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To achieve perfection is to combine the best of Lean – eliminating waste to reduce costs – and Six Sigma – removing business process flaws to create perfection – to become Lean Six Sigma.
However, Lean Six Sigma (LSS) is more than just a combination of these two philosophies. LSS is a practical business tool and significant business philosophy.
While training employees in LSS is essential, even more important is gaining management support to integrate it into the company culture. However, that means dealing with the fear of change that many employees are likely to exhibit.
In the Harvard Business Review post, “Helping Employees Cope with Change,” writer Lauren Keller Johnson notes:
Organizational change initiatives trigger anxiety across the corporate hierarchy in even the best of times. But in an era where a storied firm like Lehman Brothers can go bankrupt almost overnight and the Dow’s fluctuations can make one dizzy, they can elicit fear, even panic.
Keller Johnson further writes how “people crave constancy and routine inside their organizations.” So to help team members deal with change, she refers to first understanding the five phases of change.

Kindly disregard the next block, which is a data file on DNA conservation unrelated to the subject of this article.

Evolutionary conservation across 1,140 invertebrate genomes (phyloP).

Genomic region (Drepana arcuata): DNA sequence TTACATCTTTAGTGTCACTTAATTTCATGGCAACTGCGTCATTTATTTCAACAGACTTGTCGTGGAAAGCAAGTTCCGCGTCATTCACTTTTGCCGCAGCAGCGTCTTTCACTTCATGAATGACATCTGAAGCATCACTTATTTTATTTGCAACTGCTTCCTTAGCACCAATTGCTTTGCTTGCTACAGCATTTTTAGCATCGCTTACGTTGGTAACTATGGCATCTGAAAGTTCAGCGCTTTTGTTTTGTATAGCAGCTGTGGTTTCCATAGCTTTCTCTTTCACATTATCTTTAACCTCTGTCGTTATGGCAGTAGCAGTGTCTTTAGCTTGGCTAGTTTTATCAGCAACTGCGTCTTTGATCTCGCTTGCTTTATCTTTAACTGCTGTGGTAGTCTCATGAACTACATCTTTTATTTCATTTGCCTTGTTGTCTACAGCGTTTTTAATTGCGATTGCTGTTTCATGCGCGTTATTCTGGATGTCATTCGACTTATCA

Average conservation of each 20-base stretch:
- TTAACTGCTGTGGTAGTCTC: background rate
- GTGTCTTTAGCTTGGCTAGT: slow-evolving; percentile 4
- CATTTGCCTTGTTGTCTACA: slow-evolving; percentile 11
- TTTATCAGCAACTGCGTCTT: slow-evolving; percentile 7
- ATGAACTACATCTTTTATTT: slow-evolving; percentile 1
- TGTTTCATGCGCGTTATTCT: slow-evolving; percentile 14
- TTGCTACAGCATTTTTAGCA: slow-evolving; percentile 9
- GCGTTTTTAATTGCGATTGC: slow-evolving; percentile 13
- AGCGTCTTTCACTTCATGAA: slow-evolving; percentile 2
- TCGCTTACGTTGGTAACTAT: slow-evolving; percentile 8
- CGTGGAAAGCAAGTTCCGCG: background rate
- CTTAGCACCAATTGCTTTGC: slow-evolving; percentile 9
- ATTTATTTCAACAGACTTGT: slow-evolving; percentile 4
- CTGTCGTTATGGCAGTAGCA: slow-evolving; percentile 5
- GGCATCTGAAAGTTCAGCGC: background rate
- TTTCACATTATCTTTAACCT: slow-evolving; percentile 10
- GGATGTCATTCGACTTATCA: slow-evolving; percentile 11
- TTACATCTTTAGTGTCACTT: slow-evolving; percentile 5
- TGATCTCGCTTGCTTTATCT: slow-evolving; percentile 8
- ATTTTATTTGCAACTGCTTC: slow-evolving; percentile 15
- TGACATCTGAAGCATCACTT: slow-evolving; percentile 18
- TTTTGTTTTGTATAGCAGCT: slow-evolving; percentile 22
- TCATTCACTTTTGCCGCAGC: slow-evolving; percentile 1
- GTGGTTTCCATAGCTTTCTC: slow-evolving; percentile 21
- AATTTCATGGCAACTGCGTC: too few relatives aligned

- Stagnation. Those who see signs of trouble and recognize it can’t go on, push for change.
- Preparation. A decision is announced and emotions run the gambit from fear to relief.
- Implementation. When leaders announce new assignments, reporting responsibilities, and processes, employees react with confusion, resentment, apathy, and more.
- Determination. The road is bumpy. People make mistakes. Naysayers emerge.
- Fruition. Your hard work shows tangible results. Good emotions – confidence, optimism, and energy – return.
However, knowing and understanding the process of change is only half the battle. The other half is dealing with each of these phases. Keller Johnson offers leaders these suggestions:
- Interpret events for employees. Explain the meaning and impact to them.
- Acknowledge emotions. Let them know it is normal and expected.
- Stay connected. Don’t retreat – communicate.
Lean Six Sigma helps drive change in organizations. It motivates workers to look at processes in a new and better way. Though change is rarely easy when it comes to employees, it is vital to a long-lasting Lean Six Sigma implementation.